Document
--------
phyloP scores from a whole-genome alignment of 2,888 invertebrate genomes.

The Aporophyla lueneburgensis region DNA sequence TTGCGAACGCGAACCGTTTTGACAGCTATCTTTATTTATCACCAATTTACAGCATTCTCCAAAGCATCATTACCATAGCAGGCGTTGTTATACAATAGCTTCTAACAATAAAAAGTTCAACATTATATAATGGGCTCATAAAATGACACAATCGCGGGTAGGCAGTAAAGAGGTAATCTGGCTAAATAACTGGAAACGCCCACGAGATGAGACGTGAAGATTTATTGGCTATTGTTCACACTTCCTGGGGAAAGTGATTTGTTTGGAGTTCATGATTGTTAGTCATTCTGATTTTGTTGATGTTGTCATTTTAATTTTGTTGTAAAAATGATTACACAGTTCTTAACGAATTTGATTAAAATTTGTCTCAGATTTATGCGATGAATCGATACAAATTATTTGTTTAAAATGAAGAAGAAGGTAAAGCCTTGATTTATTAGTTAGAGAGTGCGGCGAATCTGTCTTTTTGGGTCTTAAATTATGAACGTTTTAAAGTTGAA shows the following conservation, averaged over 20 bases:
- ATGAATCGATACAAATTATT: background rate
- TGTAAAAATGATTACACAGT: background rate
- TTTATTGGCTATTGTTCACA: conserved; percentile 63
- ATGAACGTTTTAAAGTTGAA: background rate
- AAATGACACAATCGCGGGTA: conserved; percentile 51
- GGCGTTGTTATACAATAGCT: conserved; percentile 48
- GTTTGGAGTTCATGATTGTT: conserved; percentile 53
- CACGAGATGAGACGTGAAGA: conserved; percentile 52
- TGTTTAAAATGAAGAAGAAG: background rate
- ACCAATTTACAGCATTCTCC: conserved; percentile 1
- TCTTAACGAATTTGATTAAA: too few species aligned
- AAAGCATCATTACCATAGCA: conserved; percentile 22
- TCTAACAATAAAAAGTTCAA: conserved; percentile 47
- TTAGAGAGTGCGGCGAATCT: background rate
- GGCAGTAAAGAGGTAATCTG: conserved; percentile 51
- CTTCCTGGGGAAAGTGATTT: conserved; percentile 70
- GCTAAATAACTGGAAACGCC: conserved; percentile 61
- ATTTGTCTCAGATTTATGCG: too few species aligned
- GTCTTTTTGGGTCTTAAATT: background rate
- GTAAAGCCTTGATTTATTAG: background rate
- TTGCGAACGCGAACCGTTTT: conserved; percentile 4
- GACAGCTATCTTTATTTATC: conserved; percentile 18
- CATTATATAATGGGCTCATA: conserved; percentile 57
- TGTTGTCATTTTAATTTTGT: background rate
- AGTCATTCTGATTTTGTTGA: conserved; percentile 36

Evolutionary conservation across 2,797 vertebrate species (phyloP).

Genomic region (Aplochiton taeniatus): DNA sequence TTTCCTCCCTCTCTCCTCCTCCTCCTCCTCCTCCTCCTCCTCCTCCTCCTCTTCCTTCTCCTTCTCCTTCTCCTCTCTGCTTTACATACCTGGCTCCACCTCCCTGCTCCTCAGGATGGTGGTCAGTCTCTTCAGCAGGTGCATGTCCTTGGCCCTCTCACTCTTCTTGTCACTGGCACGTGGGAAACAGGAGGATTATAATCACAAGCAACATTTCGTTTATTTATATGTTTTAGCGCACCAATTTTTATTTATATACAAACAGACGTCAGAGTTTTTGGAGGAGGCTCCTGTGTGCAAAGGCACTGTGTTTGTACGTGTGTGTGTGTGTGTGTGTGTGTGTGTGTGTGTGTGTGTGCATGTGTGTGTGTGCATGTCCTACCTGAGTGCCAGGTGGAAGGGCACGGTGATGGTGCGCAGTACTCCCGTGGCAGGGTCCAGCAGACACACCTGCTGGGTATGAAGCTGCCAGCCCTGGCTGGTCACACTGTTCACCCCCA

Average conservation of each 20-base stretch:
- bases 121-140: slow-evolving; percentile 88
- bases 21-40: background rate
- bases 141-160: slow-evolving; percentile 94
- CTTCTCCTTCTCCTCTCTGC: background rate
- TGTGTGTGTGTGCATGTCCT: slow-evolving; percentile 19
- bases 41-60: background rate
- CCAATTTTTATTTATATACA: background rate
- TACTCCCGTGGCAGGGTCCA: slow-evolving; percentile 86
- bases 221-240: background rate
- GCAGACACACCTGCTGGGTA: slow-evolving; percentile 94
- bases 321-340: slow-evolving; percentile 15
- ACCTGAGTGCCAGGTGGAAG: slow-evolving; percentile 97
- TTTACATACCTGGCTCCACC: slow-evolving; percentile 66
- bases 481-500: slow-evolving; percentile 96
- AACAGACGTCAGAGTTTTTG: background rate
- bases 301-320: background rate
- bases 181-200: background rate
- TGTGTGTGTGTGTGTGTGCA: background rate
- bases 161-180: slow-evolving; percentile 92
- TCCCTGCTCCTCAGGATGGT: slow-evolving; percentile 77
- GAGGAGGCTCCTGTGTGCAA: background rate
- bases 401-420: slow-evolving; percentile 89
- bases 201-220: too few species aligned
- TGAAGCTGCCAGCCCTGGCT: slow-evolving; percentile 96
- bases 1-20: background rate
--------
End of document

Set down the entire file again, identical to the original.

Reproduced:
phyloP scores from a whole-genome alignment of 2,888 invertebrate genomes.

The Aporophyla lueneburgensis region DNA sequence TTGCGAACGCGAACCGTTTTGACAGCTATCTTTATTTATCACCAATTTACAGCATTCTCCAAAGCATCATTACCATAGCAGGCGTTGTTATACAATAGCTTCTAACAATAAAAAGTTCAACATTATATAATGGGCTCATAAAATGACACAATCGCGGGTAGGCAGTAAAGAGGTAATCTGGCTAAATAACTGGAAACGCCCACGAGATGAGACGTGAAGATTTATTGGCTATTGTTCACACTTCCTGGGGAAAGTGATTTGTTTGGAGTTCATGATTGTTAGTCATTCTGATTTTGTTGATGTTGTCATTTTAATTTTGTTGTAAAAATGATTACACAGTTCTTAACGAATTTGATTAAAATTTGTCTCAGATTTATGCGATGAATCGATACAAATTATTTGTTTAAAATGAAGAAGAAGGTAAAGCCTTGATTTATTAGTTAGAGAGTGCGGCGAATCTGTCTTTTTGGGTCTTAAATTATGAACGTTTTAAAGTTGAA shows the following conservation, averaged over 20 bases:
- ATGAATCGATACAAATTATT: background rate
- TGTAAAAATGATTACACAGT: background rate
- TTTATTGGCTATTGTTCACA: conserved; percentile 63
- ATGAACGTTTTAAAGTTGAA: background rate
- AAATGACACAATCGCGGGTA: conserved; percentile 51
- GGCGTTGTTATACAATAGCT: conserved; percentile 48
- GTTTGGAGTTCATGATTGTT: conserved; percentile 53
- CACGAGATGAGACGTGAAGA: conserved; percentile 52
- TGTTTAAAATGAAGAAGAAG: background rate
- ACCAATTTACAGCATTCTCC: conserved; percentile 1
- TCTTAACGAATTTGATTAAA: too few species aligned
- AAAGCATCATTACCATAGCA: conserved; percentile 22
- TCTAACAATAAAAAGTTCAA: conserved; percentile 47
- TTAGAGAGTGCGGCGAATCT: background rate
- GGCAGTAAAGAGGTAATCTG: conserved; percentile 51
- CTTCCTGGGGAAAGTGATTT: conserved; percentile 70
- GCTAAATAACTGGAAACGCC: conserved; percentile 61
- ATTTGTCTCAGATTTATGCG: too few species aligned
- GTCTTTTTGGGTCTTAAATT: background rate
- GTAAAGCCTTGATTTATTAG: background rate
- TTGCGAACGCGAACCGTTTT: conserved; percentile 4
- GACAGCTATCTTTATTTATC: conserved; percentile 18
- CATTATATAATGGGCTCATA: conserved; percentile 57
- TGTTGTCATTTTAATTTTGT: background rate
- AGTCATTCTGATTTTGTTGA: conserved; percentile 36

Evolutionary conservation across 2,797 vertebrate species (phyloP).

Genomic region (Aplochiton taeniatus): DNA sequence TTTCCTCCCTCTCTCCTCCTCCTCCTCCTCCTCCTCCTCCTCCTCCTCCTCTTCCTTCTCCTTCTCCTTCTCCTCTCTGCTTTACATACCTGGCTCCACCTCCCTGCTCCTCAGGATGGTGGTCAGTCTCTTCAGCAGGTGCATGTCCTTGGCCCTCTCACTCTTCTTGTCACTGGCACGTGGGAAACAGGAGGATTATAATCACAAGCAACATTTCGTTTATTTATATGTTTTAGCGCACCAATTTTTATTTATATACAAACAGACGTCAGAGTTTTTGGAGGAGGCTCCTGTGTGCAAAGGCACTGTGTTTGTACGTGTGTGTGTGTGTGTGTGTGTGTGTGTGTGTGTGTGTGTGCATGTGTGTGTGTGCATGTCCTACCTGAGTGCCAGGTGGAAGGGCACGGTGATGGTGCGCAGTACTCCCGTGGCAGGGTCCAGCAGACACACCTGCTGGGTATGAAGCTGCCAGCCCTGGCTGGTCACACTGTTCACCCCCA

Average conservation of each 20-base stretch:
- bases 121-140: slow-evolving; percentile 88
- bases 21-40: background rate
- bases 141-160: slow-evolving; percentile 94
- CTTCTCCTTCTCCTCTCTGC: background rate
- TGTGTGTGTGTGCATGTCCT: slow-evolving; percentile 19
- bases 41-60: background rate
- CCAATTTTTATTTATATACA: background rate
- TACTCCCGTGGCAGGGTCCA: slow-evolving; percentile 86
- bases 221-240: background rate
- GCAGACACACCTGCTGGGTA: slow-evolving; percentile 94
- bases 321-340: slow-evolving; percentile 15
- ACCTGAGTGCCAGGTGGAAG: slow-evolving; percentile 97
- TTTACATACCTGGCTCCACC: slow-evolving; percentile 66
- bases 481-500: slow-evolving; percentile 96
- AACAGACGTCAGAGTTTTTG: background rate
- bases 301-320: background rate
- bases 181-200: background rate
- TGTGTGTGTGTGTGTGTGCA: background rate
- bases 161-180: slow-evolving; percentile 92
- TCCCTGCTCCTCAGGATGGT: slow-evolving; percentile 77
- GAGGAGGCTCCTGTGTGCAA: background rate
- bases 401-420: slow-evolving; percentile 89
- bases 201-220: too few species aligned
- TGAAGCTGCCAGCCCTGGCT: slow-evolving; percentile 96
- bases 1-20: background rate